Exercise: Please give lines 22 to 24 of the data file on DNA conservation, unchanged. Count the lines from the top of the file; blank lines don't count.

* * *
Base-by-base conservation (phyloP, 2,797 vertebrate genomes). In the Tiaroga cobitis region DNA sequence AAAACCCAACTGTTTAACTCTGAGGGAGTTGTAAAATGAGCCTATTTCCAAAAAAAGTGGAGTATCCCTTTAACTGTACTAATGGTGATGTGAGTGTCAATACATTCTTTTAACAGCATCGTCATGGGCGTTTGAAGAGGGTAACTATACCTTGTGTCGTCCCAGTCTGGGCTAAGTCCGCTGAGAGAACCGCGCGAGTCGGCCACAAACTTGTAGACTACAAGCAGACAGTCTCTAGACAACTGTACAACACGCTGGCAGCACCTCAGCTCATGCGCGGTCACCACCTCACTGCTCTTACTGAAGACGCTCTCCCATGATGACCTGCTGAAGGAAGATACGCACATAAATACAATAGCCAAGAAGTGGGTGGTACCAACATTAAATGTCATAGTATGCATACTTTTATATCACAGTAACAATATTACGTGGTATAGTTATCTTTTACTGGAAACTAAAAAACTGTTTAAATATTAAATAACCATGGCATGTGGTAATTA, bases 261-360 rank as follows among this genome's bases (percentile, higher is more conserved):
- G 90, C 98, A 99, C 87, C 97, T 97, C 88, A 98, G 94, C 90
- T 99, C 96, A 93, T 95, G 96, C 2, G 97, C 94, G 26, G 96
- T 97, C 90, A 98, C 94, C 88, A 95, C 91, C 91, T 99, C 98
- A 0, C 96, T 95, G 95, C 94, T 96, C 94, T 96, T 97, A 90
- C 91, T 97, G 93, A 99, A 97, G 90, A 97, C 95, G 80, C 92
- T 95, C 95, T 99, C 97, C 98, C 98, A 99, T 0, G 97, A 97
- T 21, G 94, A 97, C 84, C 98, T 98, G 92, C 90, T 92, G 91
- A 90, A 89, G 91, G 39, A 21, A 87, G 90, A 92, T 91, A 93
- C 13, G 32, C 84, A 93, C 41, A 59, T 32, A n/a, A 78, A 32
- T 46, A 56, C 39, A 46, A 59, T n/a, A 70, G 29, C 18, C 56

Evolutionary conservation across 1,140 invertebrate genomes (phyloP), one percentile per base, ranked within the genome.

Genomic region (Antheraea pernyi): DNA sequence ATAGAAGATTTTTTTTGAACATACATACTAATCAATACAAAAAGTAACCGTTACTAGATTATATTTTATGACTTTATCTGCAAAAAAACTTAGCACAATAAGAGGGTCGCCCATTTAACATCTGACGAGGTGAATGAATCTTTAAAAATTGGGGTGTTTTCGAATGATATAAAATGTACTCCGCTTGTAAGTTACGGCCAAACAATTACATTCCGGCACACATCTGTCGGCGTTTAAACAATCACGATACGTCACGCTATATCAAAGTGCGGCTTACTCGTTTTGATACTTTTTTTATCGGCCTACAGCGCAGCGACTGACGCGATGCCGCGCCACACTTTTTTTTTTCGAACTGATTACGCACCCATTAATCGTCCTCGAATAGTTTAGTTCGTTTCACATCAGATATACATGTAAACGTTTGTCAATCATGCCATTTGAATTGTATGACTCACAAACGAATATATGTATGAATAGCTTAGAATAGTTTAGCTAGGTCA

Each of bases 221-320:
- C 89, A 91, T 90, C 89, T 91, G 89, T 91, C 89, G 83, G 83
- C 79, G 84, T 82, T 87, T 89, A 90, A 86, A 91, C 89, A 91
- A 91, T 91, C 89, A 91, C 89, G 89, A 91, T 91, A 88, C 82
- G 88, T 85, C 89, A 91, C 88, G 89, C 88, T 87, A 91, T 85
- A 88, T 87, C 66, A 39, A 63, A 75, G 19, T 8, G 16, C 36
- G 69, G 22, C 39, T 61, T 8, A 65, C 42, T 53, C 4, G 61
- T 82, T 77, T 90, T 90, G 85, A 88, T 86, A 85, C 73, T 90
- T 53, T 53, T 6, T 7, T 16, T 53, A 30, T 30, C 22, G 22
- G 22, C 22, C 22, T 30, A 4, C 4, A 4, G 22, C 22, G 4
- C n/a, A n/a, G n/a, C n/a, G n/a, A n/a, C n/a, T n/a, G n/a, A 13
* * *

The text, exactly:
- T 53, T 53, T 6, T 7, T 16, T 53, A 30, T 30, C 22, G 22
- G 22, C 22, C 22, T 30, A 4, C 4, A 4, G 22, C 22, G 4
- C n/a, A n/a, G n/a, C n/a, G n/a, A n/a, C n/a, T n/a, G n/a, A 13